WASHINGTON — Here’s how area senators voted on major issues during the legislative week ending March 20. The House was in recess.
Approving $100 billion to address coronavirus
By a vote of 90 for and 8 against, the Senate on March 18 sent President Trump a $100 billion safety-net and economic stimulus package to help families, individuals and small and medium-size businesses cope with the first wave of the coronavirus outbreak in the United States. In part, the bill (HR 6201) would fund free virus testing for all who request it; emergency food aid for the poor, seniors and K-12 students; enhanced unemployment benefits; and stepped-up Medicaid and public health outlays.
In addition, the bill would authorize 10 days’ paid sick leave through December to individuals and households affected by the pandemic, using tax credits to reimburse employers the full cost of providing the leave. The payments would have to be at least two-thirds of normal pay and capped at $1,000 per week. Government employees would receive equivalent sick-leave benefits. But companies with 500 or more employees, which account for slightly more than half of the U.S. workforce, would be exempted from having to pay sick leave, and those with fewer than 50 workers, which supply about a quarter of the private work force, could request hardship exemptions. So the bill is projected to deliver paid sick leave to only 20% to 25% of the country’s private workforce, a share that Congress is expected to increase in its next coronavirus legislation.
The bill also would provide workers at companies affected by the coronavirus with up to 15 days’ paid medical and family leave, which would kick in after expiration of the sick leave. As with sick leave, firms employing more than 500 workers would be exempted and those with fewer than 50 workers could seek exemptions.
Voting yes: Maria Cantwell, D; Patty Murray, D
Declining to expand sick leave and family leave
By a vote of 47 for and 51 against, the Senate on March 18 defeated a Democratic-sponsored bid to amend HR 6207 (above) to include more inclusive paid sick leave during the coronavirus pandemic; and first-time, permanent availability of paid leave to the private sector during all types of emergencies under the 1993 Family and Medical Leave Act.
First, the amendment sought to provide all private-sector employees and independent contractors affected by any public-health emergency including the coronavirus outbreak with 14 days’ paid sick leave through 2021, with employers receiving immediate Treasury reimbursement for their payments when they show documentation to the Department of Labor. This provision was more advantageous to both workers and employers than the sick-leave benefit in the underlying bill.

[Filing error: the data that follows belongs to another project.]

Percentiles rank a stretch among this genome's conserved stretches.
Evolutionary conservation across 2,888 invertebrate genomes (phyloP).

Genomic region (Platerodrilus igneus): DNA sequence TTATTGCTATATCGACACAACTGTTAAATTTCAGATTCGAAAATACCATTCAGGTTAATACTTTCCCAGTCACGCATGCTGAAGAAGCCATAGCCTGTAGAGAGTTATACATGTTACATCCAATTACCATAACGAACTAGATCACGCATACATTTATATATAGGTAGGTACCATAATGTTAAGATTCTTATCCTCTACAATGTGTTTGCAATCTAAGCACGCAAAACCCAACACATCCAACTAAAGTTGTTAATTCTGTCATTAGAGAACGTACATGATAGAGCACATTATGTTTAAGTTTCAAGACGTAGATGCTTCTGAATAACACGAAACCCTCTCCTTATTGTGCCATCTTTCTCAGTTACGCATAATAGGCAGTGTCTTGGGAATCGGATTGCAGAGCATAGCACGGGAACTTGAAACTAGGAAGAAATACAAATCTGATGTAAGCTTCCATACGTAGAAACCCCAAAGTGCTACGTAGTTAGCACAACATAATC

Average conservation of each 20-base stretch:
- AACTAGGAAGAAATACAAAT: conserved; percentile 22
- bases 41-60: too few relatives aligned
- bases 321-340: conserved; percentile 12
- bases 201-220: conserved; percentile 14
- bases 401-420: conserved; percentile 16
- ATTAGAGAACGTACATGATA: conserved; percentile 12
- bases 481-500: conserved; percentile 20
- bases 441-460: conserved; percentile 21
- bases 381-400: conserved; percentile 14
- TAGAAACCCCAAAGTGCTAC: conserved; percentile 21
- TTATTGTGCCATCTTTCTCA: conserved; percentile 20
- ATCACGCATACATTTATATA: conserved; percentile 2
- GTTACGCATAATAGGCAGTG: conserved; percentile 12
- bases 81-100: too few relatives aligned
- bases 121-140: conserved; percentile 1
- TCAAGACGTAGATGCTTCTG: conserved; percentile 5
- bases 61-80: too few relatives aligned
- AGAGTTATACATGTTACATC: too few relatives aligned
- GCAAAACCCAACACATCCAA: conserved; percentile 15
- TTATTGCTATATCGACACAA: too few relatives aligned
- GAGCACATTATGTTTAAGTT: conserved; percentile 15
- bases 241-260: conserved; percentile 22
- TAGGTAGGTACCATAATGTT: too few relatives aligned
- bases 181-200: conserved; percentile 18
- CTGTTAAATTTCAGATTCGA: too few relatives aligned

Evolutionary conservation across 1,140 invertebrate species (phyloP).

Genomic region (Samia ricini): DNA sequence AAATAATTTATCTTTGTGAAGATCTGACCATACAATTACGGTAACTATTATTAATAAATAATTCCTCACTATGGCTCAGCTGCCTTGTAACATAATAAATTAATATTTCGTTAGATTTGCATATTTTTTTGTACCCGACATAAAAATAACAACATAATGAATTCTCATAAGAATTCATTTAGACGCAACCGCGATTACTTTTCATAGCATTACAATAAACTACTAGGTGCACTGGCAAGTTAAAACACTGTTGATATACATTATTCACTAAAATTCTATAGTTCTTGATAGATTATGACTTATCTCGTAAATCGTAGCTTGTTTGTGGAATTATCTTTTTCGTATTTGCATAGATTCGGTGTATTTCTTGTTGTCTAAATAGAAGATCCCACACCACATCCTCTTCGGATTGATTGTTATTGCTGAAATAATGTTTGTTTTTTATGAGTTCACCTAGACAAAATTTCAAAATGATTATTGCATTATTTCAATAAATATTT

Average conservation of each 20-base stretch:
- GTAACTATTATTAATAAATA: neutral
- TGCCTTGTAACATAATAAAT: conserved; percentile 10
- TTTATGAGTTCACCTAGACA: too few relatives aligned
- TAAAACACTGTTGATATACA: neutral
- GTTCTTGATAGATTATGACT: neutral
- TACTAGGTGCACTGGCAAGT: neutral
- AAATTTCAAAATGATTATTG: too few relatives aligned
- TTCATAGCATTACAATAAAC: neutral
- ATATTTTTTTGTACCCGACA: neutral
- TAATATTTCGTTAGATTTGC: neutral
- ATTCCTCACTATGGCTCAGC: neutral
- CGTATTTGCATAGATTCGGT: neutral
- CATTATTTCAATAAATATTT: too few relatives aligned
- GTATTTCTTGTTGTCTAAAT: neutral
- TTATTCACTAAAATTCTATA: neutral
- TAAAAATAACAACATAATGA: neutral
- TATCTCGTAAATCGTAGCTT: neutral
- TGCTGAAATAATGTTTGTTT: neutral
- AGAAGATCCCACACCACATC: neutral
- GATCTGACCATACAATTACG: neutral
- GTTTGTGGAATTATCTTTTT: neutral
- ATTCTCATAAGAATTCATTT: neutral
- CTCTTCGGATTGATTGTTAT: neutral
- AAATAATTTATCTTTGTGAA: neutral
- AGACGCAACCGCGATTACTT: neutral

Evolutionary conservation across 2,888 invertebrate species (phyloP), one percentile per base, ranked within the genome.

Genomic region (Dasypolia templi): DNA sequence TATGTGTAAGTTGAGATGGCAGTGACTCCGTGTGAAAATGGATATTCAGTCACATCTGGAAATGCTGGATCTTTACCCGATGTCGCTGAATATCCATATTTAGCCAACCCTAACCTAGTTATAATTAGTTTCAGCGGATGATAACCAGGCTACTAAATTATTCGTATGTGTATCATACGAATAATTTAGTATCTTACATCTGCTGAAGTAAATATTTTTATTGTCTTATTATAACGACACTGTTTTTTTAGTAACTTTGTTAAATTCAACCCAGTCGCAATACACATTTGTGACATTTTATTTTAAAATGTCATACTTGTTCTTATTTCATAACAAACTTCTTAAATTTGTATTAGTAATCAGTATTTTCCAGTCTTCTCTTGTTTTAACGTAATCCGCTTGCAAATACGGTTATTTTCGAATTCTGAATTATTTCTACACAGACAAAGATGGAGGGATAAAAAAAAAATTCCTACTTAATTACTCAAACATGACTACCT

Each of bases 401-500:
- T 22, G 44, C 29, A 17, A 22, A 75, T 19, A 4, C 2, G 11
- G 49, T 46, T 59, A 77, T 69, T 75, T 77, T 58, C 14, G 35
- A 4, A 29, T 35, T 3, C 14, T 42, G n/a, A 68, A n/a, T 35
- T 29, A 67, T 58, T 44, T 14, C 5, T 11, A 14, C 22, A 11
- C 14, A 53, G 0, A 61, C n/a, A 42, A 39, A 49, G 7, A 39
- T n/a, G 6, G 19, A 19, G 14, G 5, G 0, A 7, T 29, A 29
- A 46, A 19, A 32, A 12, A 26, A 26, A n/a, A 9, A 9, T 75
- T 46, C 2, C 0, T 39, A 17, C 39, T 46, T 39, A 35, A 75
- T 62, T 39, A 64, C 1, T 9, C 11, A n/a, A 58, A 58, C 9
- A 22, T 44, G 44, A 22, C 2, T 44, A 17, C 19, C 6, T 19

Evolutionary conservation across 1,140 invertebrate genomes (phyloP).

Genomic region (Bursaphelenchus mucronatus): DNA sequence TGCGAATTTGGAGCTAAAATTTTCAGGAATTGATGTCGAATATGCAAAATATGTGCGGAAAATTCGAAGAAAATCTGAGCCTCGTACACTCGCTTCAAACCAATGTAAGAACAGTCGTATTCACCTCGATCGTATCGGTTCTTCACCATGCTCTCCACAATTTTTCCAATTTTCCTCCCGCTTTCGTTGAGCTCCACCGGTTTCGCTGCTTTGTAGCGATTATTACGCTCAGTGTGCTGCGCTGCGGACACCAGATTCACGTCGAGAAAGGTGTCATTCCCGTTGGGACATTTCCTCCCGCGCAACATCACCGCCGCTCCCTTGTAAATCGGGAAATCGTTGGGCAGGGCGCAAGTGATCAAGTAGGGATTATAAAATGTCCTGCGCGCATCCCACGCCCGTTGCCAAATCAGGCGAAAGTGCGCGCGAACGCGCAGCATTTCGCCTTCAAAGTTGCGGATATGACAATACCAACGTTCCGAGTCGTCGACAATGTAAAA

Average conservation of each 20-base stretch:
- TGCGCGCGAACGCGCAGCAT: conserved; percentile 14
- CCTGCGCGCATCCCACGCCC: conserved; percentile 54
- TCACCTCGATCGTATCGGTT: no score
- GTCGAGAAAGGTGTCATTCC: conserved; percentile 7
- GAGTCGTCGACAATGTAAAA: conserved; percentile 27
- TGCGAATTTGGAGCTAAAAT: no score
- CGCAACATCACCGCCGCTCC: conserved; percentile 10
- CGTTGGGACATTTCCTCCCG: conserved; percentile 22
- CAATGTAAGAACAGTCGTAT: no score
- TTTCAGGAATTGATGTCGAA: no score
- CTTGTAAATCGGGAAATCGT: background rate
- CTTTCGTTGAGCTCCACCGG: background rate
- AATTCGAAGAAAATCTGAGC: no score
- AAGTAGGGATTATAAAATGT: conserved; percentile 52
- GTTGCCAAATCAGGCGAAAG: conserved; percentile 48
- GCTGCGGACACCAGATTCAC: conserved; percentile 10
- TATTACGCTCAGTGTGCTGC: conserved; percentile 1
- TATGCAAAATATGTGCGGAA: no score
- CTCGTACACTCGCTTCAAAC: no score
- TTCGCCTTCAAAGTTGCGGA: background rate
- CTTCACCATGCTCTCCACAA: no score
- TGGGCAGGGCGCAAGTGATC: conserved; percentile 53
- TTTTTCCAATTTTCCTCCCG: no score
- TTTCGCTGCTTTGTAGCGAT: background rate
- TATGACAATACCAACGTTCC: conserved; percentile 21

Second, the amendment sought to permanently expand the family and medical leave law to include 12 weeks’ paid leave for private-sector workers during emergencies; the act now authorizes paid emergency leave (also 12 weeks) only to federal civil servants. The amendment attempted to permanently provide workers with seven days’ accrued paid sick leave under the 1993 law. There was no comparable provision in the underlying bill.
Voting yes: Cantwell, Murray
Keeping paid sick leave under federal control
By a vote of 50 for and 48 against, the Senate failed to reach a 60-vote threshold for adopting a Republican-sponsored bid to transfer the administration of paid sick leave in HR 6201 (above) from employers and federal agencies to state-run unemployment insurance programs. In the underlying bill, employers would pay the sick leave and then receive full Treasury reimbursement by means of tax credits. Under the GOP amendment, state jobless programs would make payments and reimburse employers, and then shut down the program at the end of the year.
Voting no: Cantwell, Murray
Declining to offset cost of coronavirus bill
On a tally of 3 for and 95 against, the Senate on March 18 defeated an amendment that sought to offset the projected $100 billion cost of HR 6201 (above) by cuts elsewhere in the federal budget. The amendment also sought to limit the payment of the bill’s child tax-credits to families with a Social Security number, a provision seen by critics as anti-immigrant. As later signed into law by President Trump, the bill would consist almost entirely of deficit spending.
Voting no: Cantwell, Murray